Adults with undiagnosed Celiac disease have lower bone density, says first study on topic

October 17, 2019

Fairfax, VA - Research by George Mason University College of Health and Human Services found that adults who likely had undiagnosed celiac disease (UCD) had lower bone density than the adults without UCD, although they consumed more calcium and phosphorous. Celiac disease is an autoimmune disease triggered by consuming gluten, and individuals with CD are often undiagnosed. This is the first known study of bone health of U.S. adults with untreated UCD.

Lara Sattgast* and Drs. Margaret Slavin, Cara Frankenfeld, and Sina Gallo led the research published in Journal of the American College of Nutrition. They found that adults with UCD had lower bone density in their thighbones and femur necks--the top of the femur and most common site for hip fractures.

"Our findings suggest that lower bone density among adults with UCD is not a result of their diets, and in fact, they took in more calories and nutrients than the control group," Sattgast explains. "This may mean that these adults are not correctly absorbing nutrients."

The study used data from the National Health and Nutrition Examination Survey (NHANES) from 2009 to 2014, including its dietary component--What We Eat in America (WWEIA). In this study, data on more than 13,000 adults who were not pregnant or eating a gluten-free diet were used.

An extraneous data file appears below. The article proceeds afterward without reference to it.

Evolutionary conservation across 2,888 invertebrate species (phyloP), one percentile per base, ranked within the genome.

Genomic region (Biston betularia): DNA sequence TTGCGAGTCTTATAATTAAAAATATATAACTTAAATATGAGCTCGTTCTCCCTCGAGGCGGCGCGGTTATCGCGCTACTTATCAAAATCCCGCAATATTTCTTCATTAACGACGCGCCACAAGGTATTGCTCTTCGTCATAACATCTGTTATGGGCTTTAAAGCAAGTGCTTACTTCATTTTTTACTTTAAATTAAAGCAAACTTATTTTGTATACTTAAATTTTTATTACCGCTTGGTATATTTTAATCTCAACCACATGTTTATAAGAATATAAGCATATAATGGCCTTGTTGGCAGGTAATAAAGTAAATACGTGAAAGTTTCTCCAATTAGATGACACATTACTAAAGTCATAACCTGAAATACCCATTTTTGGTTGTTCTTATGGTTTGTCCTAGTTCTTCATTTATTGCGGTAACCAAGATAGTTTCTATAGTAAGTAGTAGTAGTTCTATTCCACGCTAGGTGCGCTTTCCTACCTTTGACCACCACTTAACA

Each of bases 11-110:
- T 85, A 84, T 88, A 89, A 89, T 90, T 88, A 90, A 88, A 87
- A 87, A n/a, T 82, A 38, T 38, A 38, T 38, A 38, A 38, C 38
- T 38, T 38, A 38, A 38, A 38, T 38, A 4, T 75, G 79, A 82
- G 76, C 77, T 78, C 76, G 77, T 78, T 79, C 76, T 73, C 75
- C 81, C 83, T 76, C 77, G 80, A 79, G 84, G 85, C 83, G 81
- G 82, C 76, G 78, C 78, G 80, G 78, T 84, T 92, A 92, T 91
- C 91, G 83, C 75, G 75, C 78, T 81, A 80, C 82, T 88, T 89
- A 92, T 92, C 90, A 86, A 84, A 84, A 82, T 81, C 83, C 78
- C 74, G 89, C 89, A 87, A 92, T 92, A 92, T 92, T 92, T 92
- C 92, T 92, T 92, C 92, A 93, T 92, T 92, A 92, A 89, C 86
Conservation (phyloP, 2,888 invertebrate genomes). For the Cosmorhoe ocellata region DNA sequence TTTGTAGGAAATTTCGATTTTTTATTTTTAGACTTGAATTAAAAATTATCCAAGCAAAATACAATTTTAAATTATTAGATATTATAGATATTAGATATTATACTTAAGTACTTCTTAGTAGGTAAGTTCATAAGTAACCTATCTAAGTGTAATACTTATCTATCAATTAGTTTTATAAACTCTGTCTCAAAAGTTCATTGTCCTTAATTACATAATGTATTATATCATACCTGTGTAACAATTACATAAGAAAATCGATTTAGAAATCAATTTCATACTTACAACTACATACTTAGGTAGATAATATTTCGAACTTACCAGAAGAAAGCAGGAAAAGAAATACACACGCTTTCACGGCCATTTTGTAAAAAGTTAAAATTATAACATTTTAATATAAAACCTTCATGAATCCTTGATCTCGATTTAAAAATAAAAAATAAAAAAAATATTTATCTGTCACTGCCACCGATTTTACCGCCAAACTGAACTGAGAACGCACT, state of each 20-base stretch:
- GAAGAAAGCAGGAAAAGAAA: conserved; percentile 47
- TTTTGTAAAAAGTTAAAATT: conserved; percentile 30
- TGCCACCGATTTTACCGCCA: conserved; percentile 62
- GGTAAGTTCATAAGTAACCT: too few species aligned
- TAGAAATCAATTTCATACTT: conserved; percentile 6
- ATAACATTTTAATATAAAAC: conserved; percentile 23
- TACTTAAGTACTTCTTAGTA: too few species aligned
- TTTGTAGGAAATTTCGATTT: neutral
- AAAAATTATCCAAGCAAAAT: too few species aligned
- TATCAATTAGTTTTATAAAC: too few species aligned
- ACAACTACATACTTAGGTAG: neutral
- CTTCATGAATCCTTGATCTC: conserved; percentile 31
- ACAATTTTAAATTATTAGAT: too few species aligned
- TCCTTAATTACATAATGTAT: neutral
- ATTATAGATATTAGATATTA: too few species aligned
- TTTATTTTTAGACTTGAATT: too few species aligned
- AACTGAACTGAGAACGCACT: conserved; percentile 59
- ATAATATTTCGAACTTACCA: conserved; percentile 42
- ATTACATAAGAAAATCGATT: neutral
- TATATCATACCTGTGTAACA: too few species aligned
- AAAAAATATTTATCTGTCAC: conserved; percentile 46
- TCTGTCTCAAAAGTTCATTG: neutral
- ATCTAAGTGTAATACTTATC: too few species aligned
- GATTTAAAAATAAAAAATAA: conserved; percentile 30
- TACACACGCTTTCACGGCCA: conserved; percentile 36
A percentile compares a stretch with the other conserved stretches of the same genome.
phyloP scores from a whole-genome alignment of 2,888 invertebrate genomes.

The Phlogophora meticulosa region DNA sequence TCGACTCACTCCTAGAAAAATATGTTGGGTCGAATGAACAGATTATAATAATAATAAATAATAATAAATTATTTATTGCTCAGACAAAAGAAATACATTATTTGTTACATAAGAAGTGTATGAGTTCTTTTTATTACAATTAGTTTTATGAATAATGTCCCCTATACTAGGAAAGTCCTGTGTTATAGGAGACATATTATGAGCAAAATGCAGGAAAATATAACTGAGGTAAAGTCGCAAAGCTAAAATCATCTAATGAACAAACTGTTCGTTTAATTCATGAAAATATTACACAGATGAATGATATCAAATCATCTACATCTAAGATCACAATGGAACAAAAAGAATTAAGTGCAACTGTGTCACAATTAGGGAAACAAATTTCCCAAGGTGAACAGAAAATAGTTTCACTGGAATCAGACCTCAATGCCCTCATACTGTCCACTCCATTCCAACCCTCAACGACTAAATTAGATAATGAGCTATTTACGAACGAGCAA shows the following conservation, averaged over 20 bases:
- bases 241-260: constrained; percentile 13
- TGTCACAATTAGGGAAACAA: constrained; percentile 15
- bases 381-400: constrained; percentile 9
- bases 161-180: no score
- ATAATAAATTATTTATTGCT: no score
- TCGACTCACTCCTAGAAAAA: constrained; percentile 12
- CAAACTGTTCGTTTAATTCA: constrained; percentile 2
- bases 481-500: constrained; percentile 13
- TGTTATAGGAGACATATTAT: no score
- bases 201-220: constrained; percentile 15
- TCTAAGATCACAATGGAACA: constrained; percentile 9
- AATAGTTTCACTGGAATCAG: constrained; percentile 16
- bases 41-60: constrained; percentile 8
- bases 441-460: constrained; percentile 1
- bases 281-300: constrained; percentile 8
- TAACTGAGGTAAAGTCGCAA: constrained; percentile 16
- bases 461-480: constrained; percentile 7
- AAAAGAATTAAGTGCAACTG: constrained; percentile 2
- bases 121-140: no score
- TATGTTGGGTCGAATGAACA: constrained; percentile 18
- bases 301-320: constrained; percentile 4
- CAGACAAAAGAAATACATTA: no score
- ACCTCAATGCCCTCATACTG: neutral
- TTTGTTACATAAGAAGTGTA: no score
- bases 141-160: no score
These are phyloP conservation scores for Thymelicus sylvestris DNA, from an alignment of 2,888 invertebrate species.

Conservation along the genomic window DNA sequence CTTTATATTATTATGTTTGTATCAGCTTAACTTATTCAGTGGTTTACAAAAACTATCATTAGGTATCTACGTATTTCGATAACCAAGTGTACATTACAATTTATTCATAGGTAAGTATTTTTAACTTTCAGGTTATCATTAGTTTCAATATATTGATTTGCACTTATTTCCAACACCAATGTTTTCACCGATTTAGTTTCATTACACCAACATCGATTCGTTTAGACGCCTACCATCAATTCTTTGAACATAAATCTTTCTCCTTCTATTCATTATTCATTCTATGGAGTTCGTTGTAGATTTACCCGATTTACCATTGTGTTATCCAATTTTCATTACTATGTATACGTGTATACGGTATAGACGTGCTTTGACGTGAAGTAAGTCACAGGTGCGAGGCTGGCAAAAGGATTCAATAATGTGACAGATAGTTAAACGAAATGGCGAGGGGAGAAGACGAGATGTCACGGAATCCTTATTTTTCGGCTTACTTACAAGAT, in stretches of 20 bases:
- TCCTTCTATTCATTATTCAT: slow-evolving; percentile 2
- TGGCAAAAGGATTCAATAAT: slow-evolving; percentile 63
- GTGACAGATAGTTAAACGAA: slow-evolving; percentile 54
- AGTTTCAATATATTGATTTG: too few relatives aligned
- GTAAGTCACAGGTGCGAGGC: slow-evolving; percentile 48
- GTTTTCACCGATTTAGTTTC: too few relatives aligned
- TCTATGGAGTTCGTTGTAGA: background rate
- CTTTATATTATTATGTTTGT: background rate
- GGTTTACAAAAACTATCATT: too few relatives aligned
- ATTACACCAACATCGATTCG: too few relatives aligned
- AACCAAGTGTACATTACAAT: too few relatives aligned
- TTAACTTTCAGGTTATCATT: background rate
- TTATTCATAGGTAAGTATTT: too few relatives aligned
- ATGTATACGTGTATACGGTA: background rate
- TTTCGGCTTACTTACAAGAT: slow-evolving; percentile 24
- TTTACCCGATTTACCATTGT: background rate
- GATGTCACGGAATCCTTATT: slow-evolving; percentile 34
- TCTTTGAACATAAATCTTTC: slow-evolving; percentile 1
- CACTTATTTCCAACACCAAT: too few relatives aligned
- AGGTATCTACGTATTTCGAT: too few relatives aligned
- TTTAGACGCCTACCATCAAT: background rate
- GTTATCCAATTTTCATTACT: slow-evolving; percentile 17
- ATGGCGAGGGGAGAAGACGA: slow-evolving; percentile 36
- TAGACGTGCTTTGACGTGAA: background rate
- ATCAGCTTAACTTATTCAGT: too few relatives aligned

"The time to diagnosis for celiac disease has improved in recent years, but still typically takes several years between the first symptoms and diagnosis," Slavin explains. "If someone suspects that they may have celiac disease, it is important they see a doctor to both get the proper diagnosis and treatment and not self-initiate a gluten-free diet on their own."

This study provides further support for monitoring bone health of individuals with celiac disease. The researchers suggest that future work should explore optimal levels for consuming and/or supplementing nutrients for bone health and whether poor absorption in the small intestine fully explains the differences observed in bone health or whether other metabolic pathways are impacted.
-end-
* Lara Sattgast was a Master of Science in Nutrition student during the completion of this publication and is currently a doctoral student at Oregon State University.

About George Mason University

George Mason University is Virginia's largest and most diverse public research university. Located near Washington, D.C., Mason enrolls 37,000 students from 130 countries and all 50 states. Mason has grown rapidly over the past half-century and is recognized for its innovation and entrepreneurship, remarkable diversity and commitment to accessibility. For more information, visit https://www2.gmu.edu/.

About the College of Health and Human Services

George Mason University's College of Health and Human Services prepares students to become leaders and shape the public's health through academic excellence, research of consequence, and interprofessional practice. The College enrolls 1,917 undergraduate students and 950 graduate students in its nationally recognized offerings, including: 5 undergraduate degrees, 12 graduate degrees, and 11 certificate programs. The College is transitioning to a college public health in the near future. For more information, visit https://chhs.gmu.edu/.